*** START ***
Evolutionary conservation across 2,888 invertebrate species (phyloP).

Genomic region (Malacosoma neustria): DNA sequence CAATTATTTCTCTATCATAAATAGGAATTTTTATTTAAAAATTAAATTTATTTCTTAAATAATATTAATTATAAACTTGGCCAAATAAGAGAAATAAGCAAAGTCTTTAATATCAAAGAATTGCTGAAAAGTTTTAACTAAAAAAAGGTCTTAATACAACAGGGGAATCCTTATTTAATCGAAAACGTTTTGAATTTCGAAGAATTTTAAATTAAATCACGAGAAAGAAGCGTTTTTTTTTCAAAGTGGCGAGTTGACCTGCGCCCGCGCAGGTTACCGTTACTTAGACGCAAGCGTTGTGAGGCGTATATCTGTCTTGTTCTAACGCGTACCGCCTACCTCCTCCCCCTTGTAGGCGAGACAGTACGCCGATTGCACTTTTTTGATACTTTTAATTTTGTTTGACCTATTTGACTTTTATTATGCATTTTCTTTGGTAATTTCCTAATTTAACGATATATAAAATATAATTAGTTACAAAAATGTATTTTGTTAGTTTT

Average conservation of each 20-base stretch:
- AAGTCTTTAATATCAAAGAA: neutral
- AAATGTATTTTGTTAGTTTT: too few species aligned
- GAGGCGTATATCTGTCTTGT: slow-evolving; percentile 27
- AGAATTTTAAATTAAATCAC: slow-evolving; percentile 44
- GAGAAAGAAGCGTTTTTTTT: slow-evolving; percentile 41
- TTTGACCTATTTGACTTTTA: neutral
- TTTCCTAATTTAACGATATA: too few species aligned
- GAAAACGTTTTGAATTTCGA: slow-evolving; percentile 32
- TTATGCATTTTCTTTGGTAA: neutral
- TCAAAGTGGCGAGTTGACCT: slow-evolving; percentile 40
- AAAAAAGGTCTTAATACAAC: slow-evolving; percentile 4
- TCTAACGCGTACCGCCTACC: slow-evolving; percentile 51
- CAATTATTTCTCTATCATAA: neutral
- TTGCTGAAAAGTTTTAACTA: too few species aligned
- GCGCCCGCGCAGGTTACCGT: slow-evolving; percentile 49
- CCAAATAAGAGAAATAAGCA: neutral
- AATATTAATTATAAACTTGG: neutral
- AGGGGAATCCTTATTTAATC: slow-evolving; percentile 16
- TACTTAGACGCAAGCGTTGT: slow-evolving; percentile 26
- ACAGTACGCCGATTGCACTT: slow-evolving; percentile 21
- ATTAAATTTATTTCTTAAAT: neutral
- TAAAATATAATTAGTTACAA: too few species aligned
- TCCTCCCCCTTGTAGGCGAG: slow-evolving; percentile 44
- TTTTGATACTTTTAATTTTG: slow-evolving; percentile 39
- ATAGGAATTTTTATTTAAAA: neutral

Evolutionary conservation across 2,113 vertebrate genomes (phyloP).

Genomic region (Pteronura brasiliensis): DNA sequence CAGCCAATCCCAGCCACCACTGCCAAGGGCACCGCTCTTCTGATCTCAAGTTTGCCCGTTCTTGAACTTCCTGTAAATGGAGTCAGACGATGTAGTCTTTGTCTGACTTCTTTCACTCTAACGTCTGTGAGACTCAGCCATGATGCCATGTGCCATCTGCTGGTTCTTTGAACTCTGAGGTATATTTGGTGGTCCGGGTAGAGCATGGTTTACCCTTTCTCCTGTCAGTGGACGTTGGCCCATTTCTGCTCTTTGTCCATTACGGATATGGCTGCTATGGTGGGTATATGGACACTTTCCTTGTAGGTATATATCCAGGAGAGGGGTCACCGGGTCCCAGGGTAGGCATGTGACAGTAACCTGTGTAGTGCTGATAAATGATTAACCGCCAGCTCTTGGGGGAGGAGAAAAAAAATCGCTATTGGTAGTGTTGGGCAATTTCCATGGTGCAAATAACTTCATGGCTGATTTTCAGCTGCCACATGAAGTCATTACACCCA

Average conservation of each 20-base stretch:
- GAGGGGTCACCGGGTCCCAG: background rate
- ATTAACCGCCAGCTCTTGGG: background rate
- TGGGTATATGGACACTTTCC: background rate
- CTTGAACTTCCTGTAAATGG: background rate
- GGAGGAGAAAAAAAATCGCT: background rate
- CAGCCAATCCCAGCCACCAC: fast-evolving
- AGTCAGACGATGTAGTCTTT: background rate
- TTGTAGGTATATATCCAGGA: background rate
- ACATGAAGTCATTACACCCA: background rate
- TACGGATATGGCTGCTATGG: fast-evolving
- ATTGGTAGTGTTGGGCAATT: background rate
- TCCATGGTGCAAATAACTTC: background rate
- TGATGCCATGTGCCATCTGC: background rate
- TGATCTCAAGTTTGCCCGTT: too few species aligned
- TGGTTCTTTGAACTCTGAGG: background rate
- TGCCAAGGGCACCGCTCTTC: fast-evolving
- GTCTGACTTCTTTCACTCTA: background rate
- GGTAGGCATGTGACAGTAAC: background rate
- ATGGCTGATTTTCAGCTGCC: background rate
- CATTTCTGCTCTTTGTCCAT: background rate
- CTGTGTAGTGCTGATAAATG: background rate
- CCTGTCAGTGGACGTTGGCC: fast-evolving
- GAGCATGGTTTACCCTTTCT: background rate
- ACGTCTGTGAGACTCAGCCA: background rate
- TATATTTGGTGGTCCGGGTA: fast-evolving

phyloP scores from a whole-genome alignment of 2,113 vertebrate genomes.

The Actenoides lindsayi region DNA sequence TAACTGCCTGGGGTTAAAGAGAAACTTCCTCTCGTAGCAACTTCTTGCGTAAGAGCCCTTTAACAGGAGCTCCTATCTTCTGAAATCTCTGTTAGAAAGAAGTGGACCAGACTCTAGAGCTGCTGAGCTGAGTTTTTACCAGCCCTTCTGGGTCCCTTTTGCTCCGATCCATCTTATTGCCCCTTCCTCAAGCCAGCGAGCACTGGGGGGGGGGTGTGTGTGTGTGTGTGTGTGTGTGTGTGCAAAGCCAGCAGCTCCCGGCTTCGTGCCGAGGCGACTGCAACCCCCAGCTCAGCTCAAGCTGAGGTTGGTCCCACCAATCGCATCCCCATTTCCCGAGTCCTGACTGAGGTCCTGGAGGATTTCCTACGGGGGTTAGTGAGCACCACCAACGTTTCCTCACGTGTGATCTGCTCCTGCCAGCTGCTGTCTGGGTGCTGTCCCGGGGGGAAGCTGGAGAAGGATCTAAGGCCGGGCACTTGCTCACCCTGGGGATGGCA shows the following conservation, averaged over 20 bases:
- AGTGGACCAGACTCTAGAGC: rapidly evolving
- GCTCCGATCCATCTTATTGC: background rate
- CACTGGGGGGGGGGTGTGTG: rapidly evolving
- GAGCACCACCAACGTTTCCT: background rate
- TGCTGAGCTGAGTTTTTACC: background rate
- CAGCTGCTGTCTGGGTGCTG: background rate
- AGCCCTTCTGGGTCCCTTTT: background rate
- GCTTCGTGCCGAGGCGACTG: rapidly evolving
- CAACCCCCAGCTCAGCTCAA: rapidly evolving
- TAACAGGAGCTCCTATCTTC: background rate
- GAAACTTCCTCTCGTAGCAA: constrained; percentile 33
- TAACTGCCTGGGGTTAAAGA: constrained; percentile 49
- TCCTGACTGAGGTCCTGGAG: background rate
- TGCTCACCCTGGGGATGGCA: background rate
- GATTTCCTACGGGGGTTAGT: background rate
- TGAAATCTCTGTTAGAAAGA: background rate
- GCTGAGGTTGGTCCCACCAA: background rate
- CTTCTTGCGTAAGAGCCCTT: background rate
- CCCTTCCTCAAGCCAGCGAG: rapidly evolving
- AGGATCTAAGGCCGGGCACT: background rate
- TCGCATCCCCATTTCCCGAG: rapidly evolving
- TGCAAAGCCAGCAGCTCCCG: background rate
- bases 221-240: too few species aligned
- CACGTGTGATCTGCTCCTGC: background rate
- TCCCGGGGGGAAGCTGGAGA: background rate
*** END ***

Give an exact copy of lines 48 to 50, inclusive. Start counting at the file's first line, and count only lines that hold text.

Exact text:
- GTCTGACTTCTTTCACTCTA: background rate
- GGTAGGCATGTGACAGTAAC: background rate
- ATGGCTGATTTTCAGCTGCC: background rate